Something I plan to do for my PrairyErth class this fall is offer a couple of (optional) field trips to Chase County to visit some of the places mentioned in that book, so as to give students a sense of what has changed in the intervening 20-some years since it was published, and what has not. The early-fall trip will be out to the Tallgrass Prairie National Preserve, and the November-ish trip, when the weather will be more unpredictable and in any event cooler, will be a driving tour of different towns in the county that Heat-Moon mentions. Yesterday, my wife and baby son and father-in-law and I made something like a dry run of the later trip, exploring the southwestern quarter of the county (in particular Wonsevu and Cedar Point). For various reasons, we had to cut our trip short, but speaking for myself it was a qualified success, seeing as we visited a part of the county that most people, certainly most non-countians, never see. (There is much to say about that part of the county, if my students can see what there is to say about it.)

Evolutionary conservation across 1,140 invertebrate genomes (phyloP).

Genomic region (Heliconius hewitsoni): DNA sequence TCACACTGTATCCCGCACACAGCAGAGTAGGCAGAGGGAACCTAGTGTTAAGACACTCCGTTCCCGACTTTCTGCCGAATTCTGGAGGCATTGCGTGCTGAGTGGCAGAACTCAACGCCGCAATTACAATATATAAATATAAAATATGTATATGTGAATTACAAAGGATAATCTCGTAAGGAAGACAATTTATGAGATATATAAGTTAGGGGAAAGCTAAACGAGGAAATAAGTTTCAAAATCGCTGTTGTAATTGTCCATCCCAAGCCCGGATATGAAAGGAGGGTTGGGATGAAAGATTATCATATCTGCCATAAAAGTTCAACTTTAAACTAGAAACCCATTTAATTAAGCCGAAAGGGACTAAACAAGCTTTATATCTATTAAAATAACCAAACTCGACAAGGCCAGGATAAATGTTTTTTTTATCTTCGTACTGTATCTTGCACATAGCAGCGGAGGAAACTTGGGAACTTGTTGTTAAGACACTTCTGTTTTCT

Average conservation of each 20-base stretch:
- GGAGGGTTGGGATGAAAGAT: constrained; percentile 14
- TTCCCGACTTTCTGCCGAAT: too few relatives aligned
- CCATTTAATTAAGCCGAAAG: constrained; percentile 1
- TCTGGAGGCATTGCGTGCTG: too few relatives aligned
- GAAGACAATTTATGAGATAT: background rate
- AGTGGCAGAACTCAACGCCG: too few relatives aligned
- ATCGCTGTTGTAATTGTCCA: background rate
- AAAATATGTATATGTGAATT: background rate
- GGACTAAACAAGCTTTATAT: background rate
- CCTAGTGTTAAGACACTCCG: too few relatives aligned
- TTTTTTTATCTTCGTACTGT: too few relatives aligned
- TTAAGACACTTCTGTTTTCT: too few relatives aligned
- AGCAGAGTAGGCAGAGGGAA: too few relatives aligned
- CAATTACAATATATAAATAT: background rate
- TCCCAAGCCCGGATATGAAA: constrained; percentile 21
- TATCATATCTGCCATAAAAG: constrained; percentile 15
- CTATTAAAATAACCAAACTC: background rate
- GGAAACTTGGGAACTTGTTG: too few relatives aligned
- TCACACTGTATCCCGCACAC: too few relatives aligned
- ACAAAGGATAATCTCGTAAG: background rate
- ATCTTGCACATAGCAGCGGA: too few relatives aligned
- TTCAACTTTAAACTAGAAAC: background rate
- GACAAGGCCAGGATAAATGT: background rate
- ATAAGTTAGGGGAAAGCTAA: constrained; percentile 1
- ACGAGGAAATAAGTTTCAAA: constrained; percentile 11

And, my wife was able to take this marvelous picture out the car window as we headed home.
As I said to her last night, the evening sky wasn’t spectacular the way Kansas sunsets can be, but the clouds had a kind of mottled appearance that made them interesting to look at. Moreover, this shot, taken south of Mattfield Green on State Highway 177, is one you’d show to someone who asks you, “What’s a typical Chase County photograph?” A shot that conveys the vastness of the sky, the prairie’s near-treelessness, some sort of object (in this case the freight train just below the horizon, about a mile away from the road) to give the viewer a sense of this space’s scale: it’s all here.
This is the space my students will be reading and thinking and writing about for the coming four months. It frankly will challenge them to move beyond saying the obvious about it–“There’s nothing there”–to begin to see what is there.